“I’ve heard much about anti-lynching on the floor of this very Senate, where people were not given any due process whatsoever, and we rue that,” Fairfax said, referring to a measure approved this month by the General Assembly that expressed “profound regret" for the record of lynchings in the state. “And we talk about hundreds, at least 100 terror lynchings that have happened in the Commonwealth of Virginia under those very same auspices. And yet we stand here in a rush to judgment with nothing but accusations and no facts, and we decide that we are willing to do the same thing."
The comment drew condemnation from Republican leaders and a new vow from an attorney for one of Fairfax’s accusers, Vanessa Tyson, that she was prepared to testify under the right circumstances. The Republican-controlled House of Delegates is planning public hearings, though the two accusers are split on whether to move ahead without buy-in from Democrats.
“That is the worst, most disgusting type of rhetoric he could have invoked,” said Del. Todd Gilbert (R-Shenandoah), the House majority leader, according to the Associated Press.
Meanwhile, Fairfax’s impassioned self-defense exposed the painful position in which Democrats have found themselves as a result of the cluster of controversies plaguing Virginia, which have prompted calls for the resignation of Fairfax, considered a rising star in the party, as well as of Gov. Ralph Northam and Attorney General Mark R. Herring, both of whom wore blackface as part of costumes decades ago.
Fairfax’s words seemed to echo the explosive charge leveled in 1991 by Clarence Thomas, then a nominee to the United States Supreme Court, that the Democratic-controlled Senate Judiciary Committee was conducting a “high-tech lynching” under the guise of investigating Anita Hill’s claims that he had sexually harassed her.
The hearing, Thomas said, was a “circus” and a “national disgrace.” Its message to black Americans, he told the committee, was that, “unless you kowtow to an old order, this is what will happen to you. You will be lynched, destroyed, caricatured by a committee of the U.S. Senate, rather than hung from a tree.”
Both of Fairfax’s accusers, like Hill, are black.
But Lauren Burke, a spokeswoman for Fairfax, maintained that the similarity was “not all that close” between Thomas’s complaint and Fairfax’s speech. She told The Washington Post that the lieutenant governor’s comments were unscripted and unrehearsed, and that they “stand on their own.”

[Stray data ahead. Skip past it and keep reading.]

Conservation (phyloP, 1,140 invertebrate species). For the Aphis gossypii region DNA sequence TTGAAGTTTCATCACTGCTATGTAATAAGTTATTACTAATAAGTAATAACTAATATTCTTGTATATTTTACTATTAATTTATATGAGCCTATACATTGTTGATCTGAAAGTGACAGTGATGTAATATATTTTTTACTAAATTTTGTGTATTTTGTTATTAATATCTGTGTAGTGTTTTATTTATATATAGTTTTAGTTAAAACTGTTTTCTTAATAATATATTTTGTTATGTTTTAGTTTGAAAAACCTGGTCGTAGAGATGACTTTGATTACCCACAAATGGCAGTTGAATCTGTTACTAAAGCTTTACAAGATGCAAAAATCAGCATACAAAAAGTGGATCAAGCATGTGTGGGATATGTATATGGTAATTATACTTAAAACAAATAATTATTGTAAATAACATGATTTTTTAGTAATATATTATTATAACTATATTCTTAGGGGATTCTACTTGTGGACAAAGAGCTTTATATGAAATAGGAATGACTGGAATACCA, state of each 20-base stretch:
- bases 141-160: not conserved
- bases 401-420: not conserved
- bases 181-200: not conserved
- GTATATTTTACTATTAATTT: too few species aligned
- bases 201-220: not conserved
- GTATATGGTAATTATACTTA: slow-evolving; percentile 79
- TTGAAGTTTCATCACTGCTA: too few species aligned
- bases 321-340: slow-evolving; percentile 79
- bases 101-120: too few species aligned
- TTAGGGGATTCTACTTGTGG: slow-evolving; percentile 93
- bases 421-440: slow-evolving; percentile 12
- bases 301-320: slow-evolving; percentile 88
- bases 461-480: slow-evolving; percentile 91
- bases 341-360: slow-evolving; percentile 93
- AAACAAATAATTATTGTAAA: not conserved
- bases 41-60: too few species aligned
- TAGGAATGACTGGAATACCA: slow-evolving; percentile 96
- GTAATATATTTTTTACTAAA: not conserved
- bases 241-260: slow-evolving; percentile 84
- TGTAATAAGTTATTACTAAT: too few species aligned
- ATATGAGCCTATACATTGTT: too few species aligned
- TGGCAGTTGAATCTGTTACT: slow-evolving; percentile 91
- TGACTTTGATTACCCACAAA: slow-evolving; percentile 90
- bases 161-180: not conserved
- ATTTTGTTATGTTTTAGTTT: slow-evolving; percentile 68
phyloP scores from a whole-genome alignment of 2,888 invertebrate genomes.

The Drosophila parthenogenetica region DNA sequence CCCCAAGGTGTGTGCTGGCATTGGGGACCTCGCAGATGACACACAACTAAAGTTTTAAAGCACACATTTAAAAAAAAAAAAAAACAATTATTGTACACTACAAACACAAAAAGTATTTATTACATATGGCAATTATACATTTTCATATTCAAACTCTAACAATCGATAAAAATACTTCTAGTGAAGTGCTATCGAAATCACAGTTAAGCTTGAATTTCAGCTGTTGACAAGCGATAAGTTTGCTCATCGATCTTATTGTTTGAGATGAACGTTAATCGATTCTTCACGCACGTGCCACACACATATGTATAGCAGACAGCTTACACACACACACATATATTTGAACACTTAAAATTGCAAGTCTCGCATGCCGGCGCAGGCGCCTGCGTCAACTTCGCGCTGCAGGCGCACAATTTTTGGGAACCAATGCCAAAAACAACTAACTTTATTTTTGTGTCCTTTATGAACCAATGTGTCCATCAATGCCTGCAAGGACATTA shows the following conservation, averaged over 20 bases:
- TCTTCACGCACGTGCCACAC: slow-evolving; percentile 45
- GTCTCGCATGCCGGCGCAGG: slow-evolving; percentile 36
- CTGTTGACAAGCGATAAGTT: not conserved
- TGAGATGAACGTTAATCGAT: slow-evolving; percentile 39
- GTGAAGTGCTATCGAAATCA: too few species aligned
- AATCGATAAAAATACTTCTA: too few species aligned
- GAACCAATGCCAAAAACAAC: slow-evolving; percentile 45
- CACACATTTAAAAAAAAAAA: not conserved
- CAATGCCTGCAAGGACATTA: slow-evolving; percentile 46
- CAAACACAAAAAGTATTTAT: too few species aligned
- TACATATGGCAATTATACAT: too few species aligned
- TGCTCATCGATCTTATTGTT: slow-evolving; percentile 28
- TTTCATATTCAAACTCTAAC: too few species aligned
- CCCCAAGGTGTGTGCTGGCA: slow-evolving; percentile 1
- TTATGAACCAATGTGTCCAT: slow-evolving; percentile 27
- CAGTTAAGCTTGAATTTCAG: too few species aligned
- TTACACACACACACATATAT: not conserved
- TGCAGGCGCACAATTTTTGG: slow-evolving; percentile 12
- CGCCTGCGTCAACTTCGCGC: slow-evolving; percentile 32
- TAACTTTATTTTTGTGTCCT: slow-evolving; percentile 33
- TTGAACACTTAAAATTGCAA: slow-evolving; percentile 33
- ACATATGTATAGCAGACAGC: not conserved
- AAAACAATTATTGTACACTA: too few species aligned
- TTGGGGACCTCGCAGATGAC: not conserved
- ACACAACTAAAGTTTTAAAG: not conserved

Beyond the word "lynching,” Burke maintained, the remarks bore little resemblance to other complaints of racial bias used to discredit accounts of sexual assault. After the conviction of Bill Cosby last year, the wife of the comedian argued that “unproven accusations evolved into lynch mobs.” The management team for R. Kelly, the R&B singer who is now awaiting trial for aggravated sexual abuse, decried a boycott of his music launched last year as an “attempted public lynching.”
Burke argued that the lieutenant governor’s aim was to emphasize the importance of due process. “There has been no investigation whatsoever,” she said.
Fairfax faces two allegations of sexual assault, both of which he denies, insisting that the encounters were consensual. Tyson, an associate professor of politics at Scripps College, came forward at the beginning of the month to claim that he had forced her to perform oral sex in his hotel room during the 2004 Democratic National Convention in Boston. A second accuser, Meredith Watson, said later the same week that he had raped her in 2000, when they were students at Duke University. She is prepared to testify, she affirmed in a Washington Post column last week, proclaiming, “I am not ashamed.” A lawyer reaffirmed that commitment Friday.
Whereas Thomas spoke before a panel of lawmakers deciding whether to promote him to the nation’s top court, Fairfax on Sunday addressed members of the state Senate, a body over which he presides as president.